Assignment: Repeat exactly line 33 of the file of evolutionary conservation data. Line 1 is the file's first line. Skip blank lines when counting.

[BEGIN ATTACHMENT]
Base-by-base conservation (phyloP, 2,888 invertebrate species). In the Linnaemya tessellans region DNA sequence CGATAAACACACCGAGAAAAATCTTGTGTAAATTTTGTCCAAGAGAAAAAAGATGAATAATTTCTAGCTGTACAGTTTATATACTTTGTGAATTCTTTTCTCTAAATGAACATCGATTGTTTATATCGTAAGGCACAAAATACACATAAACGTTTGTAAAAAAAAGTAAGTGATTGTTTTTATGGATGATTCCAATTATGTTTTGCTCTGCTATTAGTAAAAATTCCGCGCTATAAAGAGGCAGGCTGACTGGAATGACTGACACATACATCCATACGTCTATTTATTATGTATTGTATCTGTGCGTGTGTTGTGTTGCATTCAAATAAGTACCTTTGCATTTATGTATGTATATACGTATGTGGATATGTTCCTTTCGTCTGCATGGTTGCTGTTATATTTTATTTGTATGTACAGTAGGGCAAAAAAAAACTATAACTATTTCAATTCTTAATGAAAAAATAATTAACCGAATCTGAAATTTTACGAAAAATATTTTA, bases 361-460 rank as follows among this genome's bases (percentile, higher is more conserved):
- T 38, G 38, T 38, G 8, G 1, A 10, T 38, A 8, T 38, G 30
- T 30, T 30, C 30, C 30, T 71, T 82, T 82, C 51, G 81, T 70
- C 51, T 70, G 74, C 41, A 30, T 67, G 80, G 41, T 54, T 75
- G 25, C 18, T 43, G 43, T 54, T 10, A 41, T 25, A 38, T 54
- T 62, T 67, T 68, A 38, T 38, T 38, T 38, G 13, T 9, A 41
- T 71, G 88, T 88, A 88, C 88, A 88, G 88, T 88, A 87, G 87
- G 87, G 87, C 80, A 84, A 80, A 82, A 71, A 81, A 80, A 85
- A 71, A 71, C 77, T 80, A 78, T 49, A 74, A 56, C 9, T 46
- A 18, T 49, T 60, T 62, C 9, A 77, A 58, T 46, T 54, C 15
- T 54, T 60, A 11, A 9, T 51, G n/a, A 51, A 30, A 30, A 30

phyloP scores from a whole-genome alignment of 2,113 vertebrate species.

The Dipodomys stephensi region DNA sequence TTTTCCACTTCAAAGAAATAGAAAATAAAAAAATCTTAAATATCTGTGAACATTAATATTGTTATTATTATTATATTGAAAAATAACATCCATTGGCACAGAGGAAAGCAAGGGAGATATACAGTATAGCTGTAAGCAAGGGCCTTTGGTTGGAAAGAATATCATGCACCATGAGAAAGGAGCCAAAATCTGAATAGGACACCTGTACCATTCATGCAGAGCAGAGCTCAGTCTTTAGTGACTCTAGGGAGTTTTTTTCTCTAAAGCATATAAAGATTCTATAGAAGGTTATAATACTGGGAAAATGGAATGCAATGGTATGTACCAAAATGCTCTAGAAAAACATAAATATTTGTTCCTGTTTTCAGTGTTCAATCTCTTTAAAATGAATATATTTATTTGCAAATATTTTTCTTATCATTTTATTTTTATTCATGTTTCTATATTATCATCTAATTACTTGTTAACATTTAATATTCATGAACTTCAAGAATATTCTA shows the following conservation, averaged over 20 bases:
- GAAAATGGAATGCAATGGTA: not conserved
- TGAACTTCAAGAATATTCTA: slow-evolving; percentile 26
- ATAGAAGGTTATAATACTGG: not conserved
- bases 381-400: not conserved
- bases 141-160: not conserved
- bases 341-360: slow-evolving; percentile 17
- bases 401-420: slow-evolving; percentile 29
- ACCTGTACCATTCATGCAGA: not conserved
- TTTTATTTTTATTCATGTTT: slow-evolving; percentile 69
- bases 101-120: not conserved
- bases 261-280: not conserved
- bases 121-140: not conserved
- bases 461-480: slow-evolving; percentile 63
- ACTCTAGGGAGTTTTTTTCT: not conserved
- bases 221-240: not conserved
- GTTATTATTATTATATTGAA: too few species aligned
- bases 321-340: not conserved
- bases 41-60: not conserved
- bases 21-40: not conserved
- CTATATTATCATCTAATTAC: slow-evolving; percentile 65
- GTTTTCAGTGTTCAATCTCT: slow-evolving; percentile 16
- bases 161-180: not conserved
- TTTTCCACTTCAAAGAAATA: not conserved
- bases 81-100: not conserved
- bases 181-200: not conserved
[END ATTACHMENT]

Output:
- CTATATTATCATCTAATTAC: slow-evolving; percentile 65